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Update: Impact of the Red Sea Crisis

Are freight rates weighing on the market and can we see a resurgence of inflation?

This earnings season, one topic that’s been top of mind for CEOs has been geopolitical tensions.

Bloomberg reports that ‘by the halfway mark in the first quarter, the number of references to the Red Sea or “geopolitics” has almost matched the total for the previous three months’.

What we cover in this article

When the crisis first started we wrote an article to gauge the impact of these shipping delays. We are now almost 2 months into the crisis, and there seems to be no alleviation in the situation.

Today we look at an update on how the Red Sea crisis has impacted markets so far and where could go from here.

Oil Markets

First, let’s talk about what’s on everyone’s mind oil. We have written about the crisis and oil increasingly, and here’s a summary of what we have been discussing.

  • In 2023, just over 7 million barrels per day of crude oil flowed through the Suez Canal and the Bab el Mandeb Strait. Today, that's down to 50% to about 3.2 million bpd since the crisis started in mid-December.

  • The crisis has caused temporary spikes in oil, because of the scare of escalation. However, traders are not pricing in a premium because the situation still remains contained and the spikes continue to be temporary.

  • The reason that traders are not trading for a shortage is that supplies are not disrupted. There's one oil field in the Red Sea area (Jizan in Saudi Arabia) but, it doesn't have a massive contribution. Supplies are available, the issue is shipments are delayed.

  • This delay has caused freight rates to go up. However, for crude oil this increase has been $0.3/bbl (+9%), and for refined products $2/bbl (+29%).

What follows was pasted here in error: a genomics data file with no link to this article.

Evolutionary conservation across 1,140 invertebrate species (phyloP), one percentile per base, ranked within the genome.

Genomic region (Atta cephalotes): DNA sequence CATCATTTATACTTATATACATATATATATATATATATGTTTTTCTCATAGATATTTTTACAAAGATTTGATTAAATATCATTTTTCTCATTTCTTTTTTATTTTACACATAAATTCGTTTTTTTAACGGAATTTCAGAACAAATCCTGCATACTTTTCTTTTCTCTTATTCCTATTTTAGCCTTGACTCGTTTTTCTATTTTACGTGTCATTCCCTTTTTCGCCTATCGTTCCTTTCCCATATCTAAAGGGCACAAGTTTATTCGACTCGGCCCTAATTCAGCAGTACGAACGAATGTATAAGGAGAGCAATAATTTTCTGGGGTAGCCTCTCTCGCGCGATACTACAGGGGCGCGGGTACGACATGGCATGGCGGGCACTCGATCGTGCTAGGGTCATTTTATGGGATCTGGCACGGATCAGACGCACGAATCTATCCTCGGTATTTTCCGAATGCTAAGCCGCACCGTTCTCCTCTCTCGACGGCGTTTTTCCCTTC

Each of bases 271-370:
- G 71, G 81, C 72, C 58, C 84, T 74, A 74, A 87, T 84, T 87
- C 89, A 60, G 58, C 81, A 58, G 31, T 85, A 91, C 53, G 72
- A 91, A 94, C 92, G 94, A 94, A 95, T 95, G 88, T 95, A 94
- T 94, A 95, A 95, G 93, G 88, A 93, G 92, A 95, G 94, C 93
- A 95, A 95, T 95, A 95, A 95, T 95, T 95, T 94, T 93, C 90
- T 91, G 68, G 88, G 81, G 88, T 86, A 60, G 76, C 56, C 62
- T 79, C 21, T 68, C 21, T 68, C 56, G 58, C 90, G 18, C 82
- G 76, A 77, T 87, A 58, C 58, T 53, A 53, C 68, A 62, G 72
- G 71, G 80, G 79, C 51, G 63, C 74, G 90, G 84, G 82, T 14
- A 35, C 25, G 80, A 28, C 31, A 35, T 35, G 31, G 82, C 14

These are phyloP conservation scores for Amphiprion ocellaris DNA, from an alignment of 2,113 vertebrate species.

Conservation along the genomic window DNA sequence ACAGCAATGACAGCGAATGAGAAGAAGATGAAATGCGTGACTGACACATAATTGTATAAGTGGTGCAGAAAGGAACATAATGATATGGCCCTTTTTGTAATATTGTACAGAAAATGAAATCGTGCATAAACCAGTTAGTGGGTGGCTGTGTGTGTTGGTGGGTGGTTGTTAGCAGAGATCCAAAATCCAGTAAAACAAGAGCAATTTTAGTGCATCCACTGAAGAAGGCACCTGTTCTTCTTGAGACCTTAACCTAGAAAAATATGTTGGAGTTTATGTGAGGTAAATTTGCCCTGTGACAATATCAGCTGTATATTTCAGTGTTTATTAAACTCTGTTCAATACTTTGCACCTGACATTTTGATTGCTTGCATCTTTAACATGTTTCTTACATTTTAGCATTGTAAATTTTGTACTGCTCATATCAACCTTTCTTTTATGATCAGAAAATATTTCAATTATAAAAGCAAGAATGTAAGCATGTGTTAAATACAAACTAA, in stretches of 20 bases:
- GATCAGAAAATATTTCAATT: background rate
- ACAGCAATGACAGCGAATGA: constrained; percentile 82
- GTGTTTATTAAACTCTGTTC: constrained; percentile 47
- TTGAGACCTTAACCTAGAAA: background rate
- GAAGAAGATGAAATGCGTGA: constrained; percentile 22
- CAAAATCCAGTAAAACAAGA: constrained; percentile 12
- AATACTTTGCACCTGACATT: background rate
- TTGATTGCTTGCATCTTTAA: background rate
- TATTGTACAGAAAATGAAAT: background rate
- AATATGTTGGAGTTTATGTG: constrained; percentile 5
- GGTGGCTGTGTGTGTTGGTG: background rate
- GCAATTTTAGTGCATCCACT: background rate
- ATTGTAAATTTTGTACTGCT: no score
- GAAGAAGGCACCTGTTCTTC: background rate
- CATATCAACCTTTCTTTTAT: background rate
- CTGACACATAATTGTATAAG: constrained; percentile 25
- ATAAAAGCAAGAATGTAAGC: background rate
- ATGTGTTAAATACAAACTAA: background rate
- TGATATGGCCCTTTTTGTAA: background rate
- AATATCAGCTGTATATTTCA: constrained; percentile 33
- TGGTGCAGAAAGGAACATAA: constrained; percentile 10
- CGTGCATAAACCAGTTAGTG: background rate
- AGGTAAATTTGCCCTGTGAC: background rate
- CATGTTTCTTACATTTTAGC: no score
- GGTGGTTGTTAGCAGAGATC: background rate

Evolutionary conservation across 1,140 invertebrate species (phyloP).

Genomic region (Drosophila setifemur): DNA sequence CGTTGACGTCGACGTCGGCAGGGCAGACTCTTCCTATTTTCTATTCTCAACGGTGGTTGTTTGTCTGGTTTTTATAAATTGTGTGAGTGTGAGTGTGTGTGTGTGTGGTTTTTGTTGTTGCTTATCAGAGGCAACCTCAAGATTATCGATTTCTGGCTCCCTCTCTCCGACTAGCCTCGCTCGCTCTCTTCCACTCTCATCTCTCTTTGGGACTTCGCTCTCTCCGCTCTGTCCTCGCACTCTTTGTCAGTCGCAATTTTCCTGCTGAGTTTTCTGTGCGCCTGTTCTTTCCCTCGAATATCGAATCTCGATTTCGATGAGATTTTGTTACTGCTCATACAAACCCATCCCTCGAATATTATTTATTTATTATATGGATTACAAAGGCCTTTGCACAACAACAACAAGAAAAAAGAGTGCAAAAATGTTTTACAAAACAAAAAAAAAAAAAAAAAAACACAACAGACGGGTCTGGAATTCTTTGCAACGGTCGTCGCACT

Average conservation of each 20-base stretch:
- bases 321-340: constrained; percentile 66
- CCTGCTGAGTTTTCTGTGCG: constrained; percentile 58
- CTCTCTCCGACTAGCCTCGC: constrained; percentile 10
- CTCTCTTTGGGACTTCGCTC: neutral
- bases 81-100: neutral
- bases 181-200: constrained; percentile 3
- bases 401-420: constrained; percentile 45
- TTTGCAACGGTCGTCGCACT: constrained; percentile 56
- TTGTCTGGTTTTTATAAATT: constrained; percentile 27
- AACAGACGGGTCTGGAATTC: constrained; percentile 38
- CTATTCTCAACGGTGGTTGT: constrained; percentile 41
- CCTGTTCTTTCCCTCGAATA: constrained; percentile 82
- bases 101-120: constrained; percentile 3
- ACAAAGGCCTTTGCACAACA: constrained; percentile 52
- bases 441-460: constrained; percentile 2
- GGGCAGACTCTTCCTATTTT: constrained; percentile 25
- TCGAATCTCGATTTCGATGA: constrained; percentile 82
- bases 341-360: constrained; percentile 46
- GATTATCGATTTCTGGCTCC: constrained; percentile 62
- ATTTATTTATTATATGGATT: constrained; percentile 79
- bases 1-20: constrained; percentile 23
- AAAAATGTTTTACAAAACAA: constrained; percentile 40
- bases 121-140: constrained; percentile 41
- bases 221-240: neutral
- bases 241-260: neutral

• Russia and Europe are affected, in terms of the transportation of oil through the channel but, again the impact remains limited since Europe still has solid stocks/inventory at the moment.

  • The escalation is scary if the Strait of Hormuz (which is the west of Saudi Arabia, the tip of the UAE) gets blocked. This area sees about 21-22 million bpd of crude oil. But we are not there yet. Should this area shut down, we could see an additional $3 - $4 added to oil prices. As far as the crisis goes, a protracted situation could start to put pressure on oil prices. We're gradually seeing some of that as demand starts to increase, and we're likely to see this put somewhat of a floor below prices.

Impact on General Companies

As discussed in our previous article, the bigger impact is on container shipping, where good flow is down almost 60% to 80%. About 28% of the world's container ships move through the Suez Canal carrying goods such as apparel, toys, and other discretionary products. We also have bulk carriers with agriculture products that are being delayed.

The direct impact on the markets is more severe for the UK and the Euro Area than for the US.

The US East Coast ports that are impacted receive only one-third of their goods from Asia, and some of that can be rerouted to the West Coast.

Freight costs were up +300% for Europe and US freight costs have tripled over the last few weeks. Nevertheless, the freight costs are still between 20% to 30% of peak rates from 2022. So freight rates are still about 70% below peak rates. Air freight has also jumped by +24% but it’s not always conducive for all kinds of goods.

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